World No. 20 Aslan Karatsev got the perfect lift ahead of the Australian Open, beginning on Monday, as the Russian produced near-flawless tennis to defeat Great Britain's former world No.1 Andy Murray 6-3, 6-2 in the Sydney Tennis Classic here.This was the Karatsev's third ATP Tour title and denied Murray, the winner of three Grand Slams including two Wimbledon titles, his 43rd career title on Saturday. Karatsev has now won three of the four ATP Tour finals he has contested, with his only loss coming against Italy's Matteo Berrettini in Belgrade in 2021."Definitely it gives (me) energy (and) confidence, especially when I was supposed to play (the multi-nation) ATP Cup. I didn't," Karatsev was quoted as saying by ATP Tour."So to start the year with the title and I (can) arrive to Melbourne (Australian Open) already winning matches, a tournament, it's for sure giving (me) some confidence."It was the Russian's maiden ATP Tour final in Australian, but not the first success he had experienced here. At last year's Australian Open, Karatsev had exploded on to the scene, winning eight matches to come through qualifying and reach the semifinals before losing to Serbia's Novak Djokovic, who went on to defend the title.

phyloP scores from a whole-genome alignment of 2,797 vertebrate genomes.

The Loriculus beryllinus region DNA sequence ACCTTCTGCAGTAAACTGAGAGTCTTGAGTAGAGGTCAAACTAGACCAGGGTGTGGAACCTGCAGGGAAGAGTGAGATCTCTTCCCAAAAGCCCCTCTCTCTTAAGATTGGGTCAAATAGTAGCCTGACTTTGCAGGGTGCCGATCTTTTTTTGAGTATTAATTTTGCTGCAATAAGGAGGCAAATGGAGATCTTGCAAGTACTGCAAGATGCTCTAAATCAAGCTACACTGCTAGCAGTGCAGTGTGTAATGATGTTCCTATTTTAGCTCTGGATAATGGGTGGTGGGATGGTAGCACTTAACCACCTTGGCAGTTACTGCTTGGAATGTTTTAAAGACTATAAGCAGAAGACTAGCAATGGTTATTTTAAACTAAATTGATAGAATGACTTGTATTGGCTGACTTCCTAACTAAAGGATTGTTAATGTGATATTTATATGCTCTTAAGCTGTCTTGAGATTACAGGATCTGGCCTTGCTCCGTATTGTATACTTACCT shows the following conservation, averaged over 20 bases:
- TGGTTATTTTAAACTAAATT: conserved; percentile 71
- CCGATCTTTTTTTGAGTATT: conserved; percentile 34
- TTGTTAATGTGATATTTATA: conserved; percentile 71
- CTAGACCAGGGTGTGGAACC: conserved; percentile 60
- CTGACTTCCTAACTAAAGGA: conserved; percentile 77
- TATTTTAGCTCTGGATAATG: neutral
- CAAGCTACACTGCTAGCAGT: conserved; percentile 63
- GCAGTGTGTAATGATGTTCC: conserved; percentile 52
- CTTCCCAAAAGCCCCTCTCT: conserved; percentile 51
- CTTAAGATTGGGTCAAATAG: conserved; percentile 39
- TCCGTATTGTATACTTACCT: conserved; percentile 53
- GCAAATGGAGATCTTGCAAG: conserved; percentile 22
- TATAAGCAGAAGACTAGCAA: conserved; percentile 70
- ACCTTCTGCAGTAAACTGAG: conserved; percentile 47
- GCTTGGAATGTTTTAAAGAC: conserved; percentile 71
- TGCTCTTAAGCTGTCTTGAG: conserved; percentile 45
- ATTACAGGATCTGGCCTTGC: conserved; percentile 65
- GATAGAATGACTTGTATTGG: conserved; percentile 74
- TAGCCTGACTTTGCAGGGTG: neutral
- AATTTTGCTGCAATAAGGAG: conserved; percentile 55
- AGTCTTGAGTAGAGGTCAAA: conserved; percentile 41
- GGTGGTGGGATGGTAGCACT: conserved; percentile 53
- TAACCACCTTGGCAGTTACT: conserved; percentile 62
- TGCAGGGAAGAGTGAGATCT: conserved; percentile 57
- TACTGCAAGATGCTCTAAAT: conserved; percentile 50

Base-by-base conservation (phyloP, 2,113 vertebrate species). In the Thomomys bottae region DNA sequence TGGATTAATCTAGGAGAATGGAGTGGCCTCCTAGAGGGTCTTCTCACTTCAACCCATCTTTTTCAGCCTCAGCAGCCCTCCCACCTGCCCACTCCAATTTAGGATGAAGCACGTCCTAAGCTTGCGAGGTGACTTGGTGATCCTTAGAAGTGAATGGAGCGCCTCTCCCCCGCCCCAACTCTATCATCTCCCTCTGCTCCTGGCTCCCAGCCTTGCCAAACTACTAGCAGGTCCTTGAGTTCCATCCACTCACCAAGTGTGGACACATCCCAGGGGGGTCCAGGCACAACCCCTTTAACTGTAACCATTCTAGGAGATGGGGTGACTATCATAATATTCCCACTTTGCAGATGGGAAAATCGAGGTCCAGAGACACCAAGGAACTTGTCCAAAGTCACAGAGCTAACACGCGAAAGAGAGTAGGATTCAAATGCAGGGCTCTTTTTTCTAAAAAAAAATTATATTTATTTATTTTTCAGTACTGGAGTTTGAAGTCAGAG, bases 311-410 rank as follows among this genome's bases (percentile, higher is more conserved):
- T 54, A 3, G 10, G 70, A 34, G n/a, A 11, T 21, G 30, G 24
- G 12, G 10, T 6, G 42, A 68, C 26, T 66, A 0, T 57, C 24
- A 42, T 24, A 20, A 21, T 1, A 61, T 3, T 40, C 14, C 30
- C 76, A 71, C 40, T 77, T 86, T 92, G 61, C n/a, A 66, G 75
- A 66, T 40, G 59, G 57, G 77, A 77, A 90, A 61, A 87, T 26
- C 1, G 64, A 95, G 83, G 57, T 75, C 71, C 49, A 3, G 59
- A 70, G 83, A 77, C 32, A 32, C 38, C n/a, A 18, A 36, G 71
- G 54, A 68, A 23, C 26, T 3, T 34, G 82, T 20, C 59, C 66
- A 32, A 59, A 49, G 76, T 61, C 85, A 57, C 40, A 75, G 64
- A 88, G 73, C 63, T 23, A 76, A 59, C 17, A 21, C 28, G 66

Since becoming the first player in the Open Era to make the semifinals of a Grand Slam on his debut, Karatsev has established himself as a formidable force on the ATP Tour, reaching a career-high world No. 15 after winning his second ATP Tour title in Moscow. Currently ranked No. 20, Karatsev reached the Sydney final via three-set thrillers against Lorenzo Sonego of Italy and Daniel Evans of the US, but he was dominant from the beginning of his first career meeting against Murray.Murray had been broken just twice in 45 service games in Sydney coming into the match, but his serve was under pressure from the start against Karatsev, who set the tone with a clinical return winner off Murray's first serve to bring up two break points in Murray's first service game.Karatsev follows in the footsteps of compatriot and world No. 2 Daniil Medvedev, who won the Sydney Classic in 2019. He finished the 91-minute match with a total of 29 winners and 14 unforced errors, having saved all five break points he faced."I'd like to congratulate Aslan on a fantastic week. I know he also arrived here late in Australia; he was recovering from COVID, so even more impressive to come back straight away and play at that level. Good job and all the best for the Aussie Open," Murray said.